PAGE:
“We think that the coming two or three decades are going to be very good for the Indian economic growth as well as the returns in the stock market,” says Argal.

Yet, India’s per capita consumption is a fraction that of China. Poor penetration levels of consumer goods – mobile phones, televisions, vehicle, for instance – is said to be the culprit.

India wants to get closer to the per capita consumption of China. But it’s unlikely for the next 15 years, says Argal.

“If you look at a parameter like power consumption, India’s current demand is about 165 gigawatts, whereas China’s current demand is 800 gigawatts; as for the estimates by various analysts, even by 2025 India’s power demand is going to be just 540 gigawatts, far short of where China is today.”

Even on those assumptions the growth rates in India look very attractive. Rising per capita income and urbanization are driving demand for infrastructure. Infrastructure investments in the next decade are expected to reach about $1.4 trillion, the equivalent of India’s current GDP.

“The objective is to get the infrastructure to GDP ratio up to 10%, which is what is the ratio in China at the moment,” says Argal. Currently it is at about 5%. Other growth areas with investment potential include the banking sector, pharmaceuticals, gas, auto ancillaries, software and industrials.

“Market valuations in relation to 20% earnings growth are very reasonable and sustainable,” says Argal. “We are overweight pharmaceuticals, gas, and automotive and underweight banking, petroleum products and metals.”

Suffice it to say that this equation changes with every market correction when valuations alter, creating either entry points or exit cues.

Of course, there are some risks involved, as is the case with any equity investment. Most of these risks are rooted in global events – sovereign default risks, or global recovery, or how the U.S. credit is going to exit. Argal dismisses these as short-lived tremors that only have a limited impact on India’s largely inward-looking economy.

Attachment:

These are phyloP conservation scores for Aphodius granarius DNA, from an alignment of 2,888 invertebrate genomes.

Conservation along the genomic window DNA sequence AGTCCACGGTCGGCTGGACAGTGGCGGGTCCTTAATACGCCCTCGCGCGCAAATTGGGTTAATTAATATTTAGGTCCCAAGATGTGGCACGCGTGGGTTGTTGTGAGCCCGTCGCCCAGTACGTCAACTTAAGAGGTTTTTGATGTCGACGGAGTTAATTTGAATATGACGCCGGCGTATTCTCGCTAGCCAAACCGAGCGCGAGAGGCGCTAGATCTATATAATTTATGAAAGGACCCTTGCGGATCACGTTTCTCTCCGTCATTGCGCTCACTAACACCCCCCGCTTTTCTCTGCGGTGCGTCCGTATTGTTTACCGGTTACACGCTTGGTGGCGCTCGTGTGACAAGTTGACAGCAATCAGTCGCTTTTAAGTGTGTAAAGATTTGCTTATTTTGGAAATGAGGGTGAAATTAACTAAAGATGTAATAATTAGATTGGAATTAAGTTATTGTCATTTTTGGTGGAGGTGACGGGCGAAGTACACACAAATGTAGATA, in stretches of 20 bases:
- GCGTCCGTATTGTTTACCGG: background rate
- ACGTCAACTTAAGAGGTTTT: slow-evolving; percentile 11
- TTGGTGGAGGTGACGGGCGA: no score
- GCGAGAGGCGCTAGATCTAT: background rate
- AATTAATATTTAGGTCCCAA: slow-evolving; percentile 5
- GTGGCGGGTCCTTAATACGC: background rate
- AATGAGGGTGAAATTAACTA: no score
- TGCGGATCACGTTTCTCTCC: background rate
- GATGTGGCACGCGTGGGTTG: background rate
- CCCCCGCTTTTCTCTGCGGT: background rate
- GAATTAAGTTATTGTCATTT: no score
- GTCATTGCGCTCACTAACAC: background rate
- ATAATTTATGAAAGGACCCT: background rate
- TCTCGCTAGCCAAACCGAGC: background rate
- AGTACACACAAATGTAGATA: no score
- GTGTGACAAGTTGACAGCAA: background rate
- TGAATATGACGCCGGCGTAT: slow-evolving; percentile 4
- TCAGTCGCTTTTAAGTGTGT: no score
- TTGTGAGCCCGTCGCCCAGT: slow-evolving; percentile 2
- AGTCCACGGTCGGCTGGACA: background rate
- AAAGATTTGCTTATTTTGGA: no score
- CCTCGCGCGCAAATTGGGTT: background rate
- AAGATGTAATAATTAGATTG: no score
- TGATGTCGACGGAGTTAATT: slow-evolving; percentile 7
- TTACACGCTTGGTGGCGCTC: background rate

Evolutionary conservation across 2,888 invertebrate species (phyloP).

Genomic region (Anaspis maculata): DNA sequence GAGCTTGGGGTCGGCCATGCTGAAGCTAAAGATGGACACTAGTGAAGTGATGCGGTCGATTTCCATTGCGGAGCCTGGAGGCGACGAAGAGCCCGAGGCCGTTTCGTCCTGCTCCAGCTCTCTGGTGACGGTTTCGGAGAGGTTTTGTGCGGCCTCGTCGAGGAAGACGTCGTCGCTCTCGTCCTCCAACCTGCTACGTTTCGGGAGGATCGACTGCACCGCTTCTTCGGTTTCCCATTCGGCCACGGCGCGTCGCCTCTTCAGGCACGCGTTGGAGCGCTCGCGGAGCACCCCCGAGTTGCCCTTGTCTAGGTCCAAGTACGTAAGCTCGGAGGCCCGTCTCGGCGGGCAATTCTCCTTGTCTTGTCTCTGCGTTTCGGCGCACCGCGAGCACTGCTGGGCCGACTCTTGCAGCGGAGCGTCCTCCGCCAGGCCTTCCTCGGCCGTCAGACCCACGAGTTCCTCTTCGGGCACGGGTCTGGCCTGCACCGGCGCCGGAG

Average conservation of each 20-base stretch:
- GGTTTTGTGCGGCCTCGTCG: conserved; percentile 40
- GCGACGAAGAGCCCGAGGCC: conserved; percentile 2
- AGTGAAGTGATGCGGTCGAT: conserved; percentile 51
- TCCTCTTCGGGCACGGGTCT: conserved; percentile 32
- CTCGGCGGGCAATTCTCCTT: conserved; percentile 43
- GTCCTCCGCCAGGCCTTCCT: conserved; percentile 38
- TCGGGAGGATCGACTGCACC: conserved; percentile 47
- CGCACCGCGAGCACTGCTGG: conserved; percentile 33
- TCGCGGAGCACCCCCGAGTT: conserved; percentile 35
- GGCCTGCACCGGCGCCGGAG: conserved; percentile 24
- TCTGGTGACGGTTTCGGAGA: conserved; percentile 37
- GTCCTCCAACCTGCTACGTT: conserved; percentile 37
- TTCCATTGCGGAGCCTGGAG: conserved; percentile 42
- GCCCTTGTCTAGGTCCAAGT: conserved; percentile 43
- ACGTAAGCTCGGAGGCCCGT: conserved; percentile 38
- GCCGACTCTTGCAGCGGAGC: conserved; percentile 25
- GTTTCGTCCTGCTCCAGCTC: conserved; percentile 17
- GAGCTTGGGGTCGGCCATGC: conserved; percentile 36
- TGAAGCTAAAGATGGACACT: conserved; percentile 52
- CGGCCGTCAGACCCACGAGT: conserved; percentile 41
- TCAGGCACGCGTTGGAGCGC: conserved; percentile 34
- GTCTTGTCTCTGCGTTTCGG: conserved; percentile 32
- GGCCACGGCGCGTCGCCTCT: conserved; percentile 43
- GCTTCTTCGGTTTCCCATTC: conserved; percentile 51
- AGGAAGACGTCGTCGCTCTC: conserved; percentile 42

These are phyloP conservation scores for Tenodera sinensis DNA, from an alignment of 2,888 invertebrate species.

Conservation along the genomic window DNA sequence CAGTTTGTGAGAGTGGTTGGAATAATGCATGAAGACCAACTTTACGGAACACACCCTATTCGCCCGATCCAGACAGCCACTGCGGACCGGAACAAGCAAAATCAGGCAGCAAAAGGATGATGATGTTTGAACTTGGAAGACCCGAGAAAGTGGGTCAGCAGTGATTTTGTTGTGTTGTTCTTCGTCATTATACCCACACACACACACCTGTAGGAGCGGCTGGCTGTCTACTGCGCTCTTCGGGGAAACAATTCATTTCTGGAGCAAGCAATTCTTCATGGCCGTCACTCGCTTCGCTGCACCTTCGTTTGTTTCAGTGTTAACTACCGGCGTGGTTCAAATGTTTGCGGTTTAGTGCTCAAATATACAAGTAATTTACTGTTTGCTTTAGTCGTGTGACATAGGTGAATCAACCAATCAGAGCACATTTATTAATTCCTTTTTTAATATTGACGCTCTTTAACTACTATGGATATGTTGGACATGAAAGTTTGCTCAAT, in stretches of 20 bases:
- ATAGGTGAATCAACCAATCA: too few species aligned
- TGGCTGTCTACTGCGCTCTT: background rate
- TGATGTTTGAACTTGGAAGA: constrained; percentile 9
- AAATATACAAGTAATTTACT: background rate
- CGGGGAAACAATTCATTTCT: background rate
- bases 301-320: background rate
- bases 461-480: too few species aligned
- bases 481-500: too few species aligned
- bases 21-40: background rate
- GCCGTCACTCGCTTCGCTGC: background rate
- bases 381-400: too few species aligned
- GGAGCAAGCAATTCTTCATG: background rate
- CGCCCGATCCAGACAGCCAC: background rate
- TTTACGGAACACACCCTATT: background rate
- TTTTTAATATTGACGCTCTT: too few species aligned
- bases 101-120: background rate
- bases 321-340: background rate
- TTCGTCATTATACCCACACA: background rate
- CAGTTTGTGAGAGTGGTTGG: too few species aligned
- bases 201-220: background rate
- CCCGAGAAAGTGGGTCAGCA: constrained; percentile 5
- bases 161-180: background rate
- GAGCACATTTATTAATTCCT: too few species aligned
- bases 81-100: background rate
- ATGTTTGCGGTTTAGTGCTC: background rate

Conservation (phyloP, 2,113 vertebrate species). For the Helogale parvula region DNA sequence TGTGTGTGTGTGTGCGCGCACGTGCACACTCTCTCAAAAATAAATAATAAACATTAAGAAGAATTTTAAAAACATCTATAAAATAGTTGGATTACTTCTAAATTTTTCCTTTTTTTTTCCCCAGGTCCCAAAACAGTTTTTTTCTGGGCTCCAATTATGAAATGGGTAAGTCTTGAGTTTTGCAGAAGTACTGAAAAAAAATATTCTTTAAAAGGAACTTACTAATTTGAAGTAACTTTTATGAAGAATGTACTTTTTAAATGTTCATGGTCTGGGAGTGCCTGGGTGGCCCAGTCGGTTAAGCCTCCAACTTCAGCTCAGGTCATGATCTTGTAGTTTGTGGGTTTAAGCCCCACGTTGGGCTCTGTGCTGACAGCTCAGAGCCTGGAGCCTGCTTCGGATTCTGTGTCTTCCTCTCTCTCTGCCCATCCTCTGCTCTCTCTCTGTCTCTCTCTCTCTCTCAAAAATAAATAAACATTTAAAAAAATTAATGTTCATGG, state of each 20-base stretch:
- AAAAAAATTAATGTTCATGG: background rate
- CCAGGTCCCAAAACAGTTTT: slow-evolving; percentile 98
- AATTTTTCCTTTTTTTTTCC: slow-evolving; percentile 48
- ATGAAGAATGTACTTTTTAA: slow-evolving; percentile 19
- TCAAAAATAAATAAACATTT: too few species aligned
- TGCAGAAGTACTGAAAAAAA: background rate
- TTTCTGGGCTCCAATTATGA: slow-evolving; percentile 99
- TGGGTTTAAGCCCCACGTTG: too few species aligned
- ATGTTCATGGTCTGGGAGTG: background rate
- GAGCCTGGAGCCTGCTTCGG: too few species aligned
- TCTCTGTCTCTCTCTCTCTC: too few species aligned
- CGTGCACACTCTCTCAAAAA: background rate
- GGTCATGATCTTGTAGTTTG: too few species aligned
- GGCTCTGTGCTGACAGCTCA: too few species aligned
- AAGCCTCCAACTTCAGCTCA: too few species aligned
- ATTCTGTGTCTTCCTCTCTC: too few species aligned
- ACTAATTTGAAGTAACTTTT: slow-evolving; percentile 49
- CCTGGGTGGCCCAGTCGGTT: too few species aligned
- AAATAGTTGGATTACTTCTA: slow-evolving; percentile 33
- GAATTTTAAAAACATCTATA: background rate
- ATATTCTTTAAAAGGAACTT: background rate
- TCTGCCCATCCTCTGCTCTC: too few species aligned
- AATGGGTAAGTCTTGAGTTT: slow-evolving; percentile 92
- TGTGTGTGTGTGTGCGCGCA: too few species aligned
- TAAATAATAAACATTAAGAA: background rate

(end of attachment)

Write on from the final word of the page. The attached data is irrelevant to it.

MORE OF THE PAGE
He is, therefore, more concerned about internal worries such as inflation and valuations.

“At the moment core inflation is 7%, and it is falling; so we think that inflation is a bit of a worry, but it is not anything which is going to derail the India story, especially from the long-term perspective,” says Argal.

The other worry is valuations. But they must be looked in the context of growth and of return ratios, urges Argal. “If you look at the valuations after the correction [in January], we are now trading at 15 times forward multiple, which we think is quite reasonable, because our average since 2000 has been around 14 times.”

The 10% correction in January could be a good entry point for investors who want enter the Indian market, says Argal, or an opportunity to increase holdings for those invested in India.

India is at the centre of what’s happening in emerging markets. The infrastructure needs are building up, the consumption story is just starting and there are still a lot of poor people in India going through the cycle of becoming middle class.

“The biggest reason why India,” says Asdhir, “is because India is driven from bottom up; it’s needs-driven. People need something, they’ll build it.”

And an elephantine economy is just an inevitable by-product, as India has displayed.

Vikram Barhat